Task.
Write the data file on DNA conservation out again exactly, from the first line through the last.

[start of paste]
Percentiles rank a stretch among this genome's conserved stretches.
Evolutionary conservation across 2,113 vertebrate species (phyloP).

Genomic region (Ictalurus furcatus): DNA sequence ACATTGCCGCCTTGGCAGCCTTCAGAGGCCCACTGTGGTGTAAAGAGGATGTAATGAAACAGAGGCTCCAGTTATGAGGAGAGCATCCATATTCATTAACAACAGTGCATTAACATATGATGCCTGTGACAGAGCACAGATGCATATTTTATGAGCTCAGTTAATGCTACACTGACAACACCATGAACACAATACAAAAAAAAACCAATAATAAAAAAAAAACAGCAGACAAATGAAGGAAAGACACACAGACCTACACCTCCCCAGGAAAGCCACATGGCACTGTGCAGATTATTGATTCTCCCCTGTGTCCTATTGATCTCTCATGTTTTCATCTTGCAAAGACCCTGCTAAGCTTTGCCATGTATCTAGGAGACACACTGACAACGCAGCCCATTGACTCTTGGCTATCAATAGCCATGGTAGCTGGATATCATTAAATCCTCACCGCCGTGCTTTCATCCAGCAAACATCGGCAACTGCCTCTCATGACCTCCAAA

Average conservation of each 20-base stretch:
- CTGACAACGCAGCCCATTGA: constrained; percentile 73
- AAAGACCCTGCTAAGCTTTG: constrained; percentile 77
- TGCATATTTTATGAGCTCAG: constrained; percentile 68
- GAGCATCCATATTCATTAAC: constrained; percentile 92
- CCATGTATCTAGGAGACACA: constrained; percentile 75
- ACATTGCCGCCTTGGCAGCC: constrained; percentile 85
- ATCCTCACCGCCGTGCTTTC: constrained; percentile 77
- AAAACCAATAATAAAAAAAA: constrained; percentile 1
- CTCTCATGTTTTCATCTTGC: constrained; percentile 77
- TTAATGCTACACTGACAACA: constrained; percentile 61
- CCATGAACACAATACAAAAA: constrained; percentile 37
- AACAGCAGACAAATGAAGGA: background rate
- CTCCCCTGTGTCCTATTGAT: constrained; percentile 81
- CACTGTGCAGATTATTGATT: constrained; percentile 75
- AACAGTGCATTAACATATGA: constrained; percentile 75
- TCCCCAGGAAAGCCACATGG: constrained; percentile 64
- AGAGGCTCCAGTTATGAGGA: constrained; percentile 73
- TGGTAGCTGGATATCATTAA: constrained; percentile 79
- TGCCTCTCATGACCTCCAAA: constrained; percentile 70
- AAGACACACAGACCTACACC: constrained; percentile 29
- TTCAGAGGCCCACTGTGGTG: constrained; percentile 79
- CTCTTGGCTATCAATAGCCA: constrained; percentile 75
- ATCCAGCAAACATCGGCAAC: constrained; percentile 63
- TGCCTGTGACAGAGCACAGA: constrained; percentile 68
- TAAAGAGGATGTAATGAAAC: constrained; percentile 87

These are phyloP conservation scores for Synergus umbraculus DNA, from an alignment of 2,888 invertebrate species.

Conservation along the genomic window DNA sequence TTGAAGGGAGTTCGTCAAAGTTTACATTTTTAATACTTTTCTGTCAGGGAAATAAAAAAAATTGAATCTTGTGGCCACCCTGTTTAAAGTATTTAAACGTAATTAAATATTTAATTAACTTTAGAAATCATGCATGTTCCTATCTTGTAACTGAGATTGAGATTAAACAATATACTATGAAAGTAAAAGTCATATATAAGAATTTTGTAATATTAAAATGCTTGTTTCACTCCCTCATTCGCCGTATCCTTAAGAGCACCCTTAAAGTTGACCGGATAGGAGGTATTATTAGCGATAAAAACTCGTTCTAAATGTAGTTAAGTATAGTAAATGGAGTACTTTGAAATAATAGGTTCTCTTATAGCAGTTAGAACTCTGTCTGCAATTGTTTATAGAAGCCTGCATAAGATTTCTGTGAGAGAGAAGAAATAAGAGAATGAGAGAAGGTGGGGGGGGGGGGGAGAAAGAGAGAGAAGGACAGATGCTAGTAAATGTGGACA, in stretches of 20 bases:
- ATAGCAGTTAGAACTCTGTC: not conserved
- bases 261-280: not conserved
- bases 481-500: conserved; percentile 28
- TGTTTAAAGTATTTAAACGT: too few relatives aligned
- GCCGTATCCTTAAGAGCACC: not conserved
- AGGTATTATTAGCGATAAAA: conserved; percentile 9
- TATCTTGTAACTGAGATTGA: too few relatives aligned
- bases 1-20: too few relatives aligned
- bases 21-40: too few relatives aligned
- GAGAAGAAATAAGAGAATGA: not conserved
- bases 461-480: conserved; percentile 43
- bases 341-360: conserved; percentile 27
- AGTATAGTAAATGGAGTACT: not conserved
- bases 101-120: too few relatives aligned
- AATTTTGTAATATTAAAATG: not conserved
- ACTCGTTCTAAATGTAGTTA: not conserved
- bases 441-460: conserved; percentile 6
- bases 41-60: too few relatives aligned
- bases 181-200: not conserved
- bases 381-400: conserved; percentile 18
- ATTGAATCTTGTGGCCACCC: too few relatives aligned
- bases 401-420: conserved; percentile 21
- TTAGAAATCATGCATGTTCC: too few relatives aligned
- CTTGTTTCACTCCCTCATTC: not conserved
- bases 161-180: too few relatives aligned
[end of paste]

Percentiles rank a stretch among this genome's conserved stretches.
Evolutionary conservation across 2,113 vertebrate species (phyloP).

Genomic region (Ictalurus furcatus): DNA sequence ACATTGCCGCCTTGGCAGCCTTCAGAGGCCCACTGTGGTGTAAAGAGGATGTAATGAAACAGAGGCTCCAGTTATGAGGAGAGCATCCATATTCATTAACAACAGTGCATTAACATATGATGCCTGTGACAGAGCACAGATGCATATTTTATGAGCTCAGTTAATGCTACACTGACAACACCATGAACACAATACAAAAAAAAACCAATAATAAAAAAAAAACAGCAGACAAATGAAGGAAAGACACACAGACCTACACCTCCCCAGGAAAGCCACATGGCACTGTGCAGATTATTGATTCTCCCCTGTGTCCTATTGATCTCTCATGTTTTCATCTTGCAAAGACCCTGCTAAGCTTTGCCATGTATCTAGGAGACACACTGACAACGCAGCCCATTGACTCTTGGCTATCAATAGCCATGGTAGCTGGATATCATTAAATCCTCACCGCCGTGCTTTCATCCAGCAAACATCGGCAACTGCCTCTCATGACCTCCAAA

Average conservation of each 20-base stretch:
- CTGACAACGCAGCCCATTGA: constrained; percentile 73
- AAAGACCCTGCTAAGCTTTG: constrained; percentile 77
- TGCATATTTTATGAGCTCAG: constrained; percentile 68
- GAGCATCCATATTCATTAAC: constrained; percentile 92
- CCATGTATCTAGGAGACACA: constrained; percentile 75
- ACATTGCCGCCTTGGCAGCC: constrained; percentile 85
- ATCCTCACCGCCGTGCTTTC: constrained; percentile 77
- AAAACCAATAATAAAAAAAA: constrained; percentile 1
- CTCTCATGTTTTCATCTTGC: constrained; percentile 77
- TTAATGCTACACTGACAACA: constrained; percentile 61
- CCATGAACACAATACAAAAA: constrained; percentile 37
- AACAGCAGACAAATGAAGGA: background rate
- CTCCCCTGTGTCCTATTGAT: constrained; percentile 81
- CACTGTGCAGATTATTGATT: constrained; percentile 75
- AACAGTGCATTAACATATGA: constrained; percentile 75
- TCCCCAGGAAAGCCACATGG: constrained; percentile 64
- AGAGGCTCCAGTTATGAGGA: constrained; percentile 73
- TGGTAGCTGGATATCATTAA: constrained; percentile 79
- TGCCTCTCATGACCTCCAAA: constrained; percentile 70
- AAGACACACAGACCTACACC: constrained; percentile 29
- TTCAGAGGCCCACTGTGGTG: constrained; percentile 79
- CTCTTGGCTATCAATAGCCA: constrained; percentile 75
- ATCCAGCAAACATCGGCAAC: constrained; percentile 63
- TGCCTGTGACAGAGCACAGA: constrained; percentile 68
- TAAAGAGGATGTAATGAAAC: constrained; percentile 87

These are phyloP conservation scores for Synergus umbraculus DNA, from an alignment of 2,888 invertebrate species.

Conservation along the genomic window DNA sequence TTGAAGGGAGTTCGTCAAAGTTTACATTTTTAATACTTTTCTGTCAGGGAAATAAAAAAAATTGAATCTTGTGGCCACCCTGTTTAAAGTATTTAAACGTAATTAAATATTTAATTAACTTTAGAAATCATGCATGTTCCTATCTTGTAACTGAGATTGAGATTAAACAATATACTATGAAAGTAAAAGTCATATATAAGAATTTTGTAATATTAAAATGCTTGTTTCACTCCCTCATTCGCCGTATCCTTAAGAGCACCCTTAAAGTTGACCGGATAGGAGGTATTATTAGCGATAAAAACTCGTTCTAAATGTAGTTAAGTATAGTAAATGGAGTACTTTGAAATAATAGGTTCTCTTATAGCAGTTAGAACTCTGTCTGCAATTGTTTATAGAAGCCTGCATAAGATTTCTGTGAGAGAGAAGAAATAAGAGAATGAGAGAAGGTGGGGGGGGGGGGGAGAAAGAGAGAGAAGGACAGATGCTAGTAAATGTGGACA, in stretches of 20 bases:
- ATAGCAGTTAGAACTCTGTC: not conserved
- bases 261-280: not conserved
- bases 481-500: conserved; percentile 28
- TGTTTAAAGTATTTAAACGT: too few relatives aligned
- GCCGTATCCTTAAGAGCACC: not conserved
- AGGTATTATTAGCGATAAAA: conserved; percentile 9
- TATCTTGTAACTGAGATTGA: too few relatives aligned
- bases 1-20: too few relatives aligned
- bases 21-40: too few relatives aligned
- GAGAAGAAATAAGAGAATGA: not conserved
- bases 461-480: conserved; percentile 43
- bases 341-360: conserved; percentile 27
- AGTATAGTAAATGGAGTACT: not conserved
- bases 101-120: too few relatives aligned
- AATTTTGTAATATTAAAATG: not conserved
- ACTCGTTCTAAATGTAGTTA: not conserved
- bases 441-460: conserved; percentile 6
- bases 41-60: too few relatives aligned
- bases 181-200: not conserved
- bases 381-400: conserved; percentile 18
- ATTGAATCTTGTGGCCACCC: too few relatives aligned
- bases 401-420: conserved; percentile 21
- TTAGAAATCATGCATGTTCC: too few relatives aligned
- CTTGTTTCACTCCCTCATTC: not conserved
- bases 161-180: too few relatives aligned